The FDA has found that women with breast implants may have a very low but increased risk of developing ALCL, a rare form of lymphoma, in the scar tissue and fluid adjacent to the implant.
The main symptom of ALCL in women with breast implants is a delayed fluid collection around the breast implant, presenting as significant swelling on the affected side. It is typically found many years after the implant surgery. It is most commonly associated with textured surface breast implants.
If you develop any unusual signs or symptoms any time after you have had breast implant surgery you should seek care from a Board Certified Plastic Surgeon. If diagnosed early, ALCL can usually be successfully treated by removal of the implant and surrounding scar tissue.
Background on ALCL
Anaplastic large cell lymphoma (ALCL) was first identified as a disease in 1985. It was found to be more common in young people, mostly males. It was initially identified in two distinct presentations, a cutaneous form defined by skin only involvement without systemic spread, and a second systemic presentation. Breast implant associated ALCL represents the third type of presentation.
In 2011, the FDA identified a possible association between breast implants and development of ALCL. Initially there were so few cases it was difficult to determine the disease entities and risk factors. Soon afterwards the American Society of Plastic Surgeons – the exclusive society of Board-Certified Plastic Surgeons – collaborated with the FDA to create the PROFILE registry to gather information and better characterize breast implant associated ALCL. In 2015 a landmark article appeared in the Plastic and Reconstructive Surgery Journal analyzing 173 cases worldwide. Since that time more articles have appeared and more emphasis has been placed on educating plastic surgeons about ALCL at national and industry meetings.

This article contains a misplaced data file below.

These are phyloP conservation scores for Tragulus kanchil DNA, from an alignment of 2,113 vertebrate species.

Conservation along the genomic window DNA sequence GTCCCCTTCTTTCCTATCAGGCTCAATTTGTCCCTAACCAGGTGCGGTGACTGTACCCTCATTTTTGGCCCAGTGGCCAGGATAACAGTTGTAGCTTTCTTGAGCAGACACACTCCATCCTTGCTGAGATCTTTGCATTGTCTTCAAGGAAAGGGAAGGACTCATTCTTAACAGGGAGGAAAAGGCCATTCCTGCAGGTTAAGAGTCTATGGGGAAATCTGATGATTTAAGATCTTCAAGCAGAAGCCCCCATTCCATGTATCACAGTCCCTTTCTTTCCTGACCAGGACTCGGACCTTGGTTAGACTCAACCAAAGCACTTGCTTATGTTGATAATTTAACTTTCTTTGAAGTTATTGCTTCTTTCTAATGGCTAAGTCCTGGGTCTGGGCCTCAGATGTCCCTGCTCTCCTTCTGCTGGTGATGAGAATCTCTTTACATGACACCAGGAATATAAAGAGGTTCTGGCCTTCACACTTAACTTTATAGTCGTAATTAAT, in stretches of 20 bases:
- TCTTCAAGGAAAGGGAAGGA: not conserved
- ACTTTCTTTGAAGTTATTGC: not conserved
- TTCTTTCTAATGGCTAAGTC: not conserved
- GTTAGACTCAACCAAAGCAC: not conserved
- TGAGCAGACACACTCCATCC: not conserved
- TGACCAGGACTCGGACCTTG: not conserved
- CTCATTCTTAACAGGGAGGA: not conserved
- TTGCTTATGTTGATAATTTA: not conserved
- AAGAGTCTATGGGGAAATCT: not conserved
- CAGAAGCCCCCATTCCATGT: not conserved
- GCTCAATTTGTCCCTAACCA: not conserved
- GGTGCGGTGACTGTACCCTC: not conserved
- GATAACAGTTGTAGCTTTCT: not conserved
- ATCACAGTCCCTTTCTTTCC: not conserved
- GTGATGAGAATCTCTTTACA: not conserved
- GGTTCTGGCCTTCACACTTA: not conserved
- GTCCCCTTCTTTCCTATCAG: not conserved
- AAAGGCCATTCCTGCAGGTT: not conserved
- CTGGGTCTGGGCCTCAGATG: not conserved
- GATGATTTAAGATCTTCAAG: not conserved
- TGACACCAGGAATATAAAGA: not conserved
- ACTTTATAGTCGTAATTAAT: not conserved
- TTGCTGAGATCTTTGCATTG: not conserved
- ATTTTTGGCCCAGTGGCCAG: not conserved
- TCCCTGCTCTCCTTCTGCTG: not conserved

As of February 1, 2017 FDA has received 359 medical device reports of breast implant associated ALCL. There have been nine deaths. Of the 231 reports that include information on implant surface, 203 (87%) of these are reported to be textured surface implants. What is not clear from the FDA’s public website, but appears regularly in the plastic surgery literature, is whether these are unique cases or is there some duplication of cases. Mandatory reporting is provided by the manufacturers, but there are also voluntary reports submitted by surgeons and patients, both from the United States and abroad. Another problem has been simply a lack of information regarding the implants. The average time from implantation to diagnosis is eight or nine years and in at least one case was 40 years. After that length of time the information is simply no longer available.
It is estimated that 10 million women in the world have breast implants. Approximately 300,000 breast augmentations are performed in the United States annually, representing roughly 40% of the worldwide total. When considering these totals the incidence of ALCL is exceptionally rare, but because of its seriousness must be considered as a risk factor. The primary treatment is implant removal and removal of the scar tissue capsule around the implant. Some cases have been treated with radiation and chemotherapy.
All women should perform regular breast self-exams. Women with breast implants should include examination of the implant as part of that regular monthly exam. Any abnormal findings should be reported to your plastic surgeon.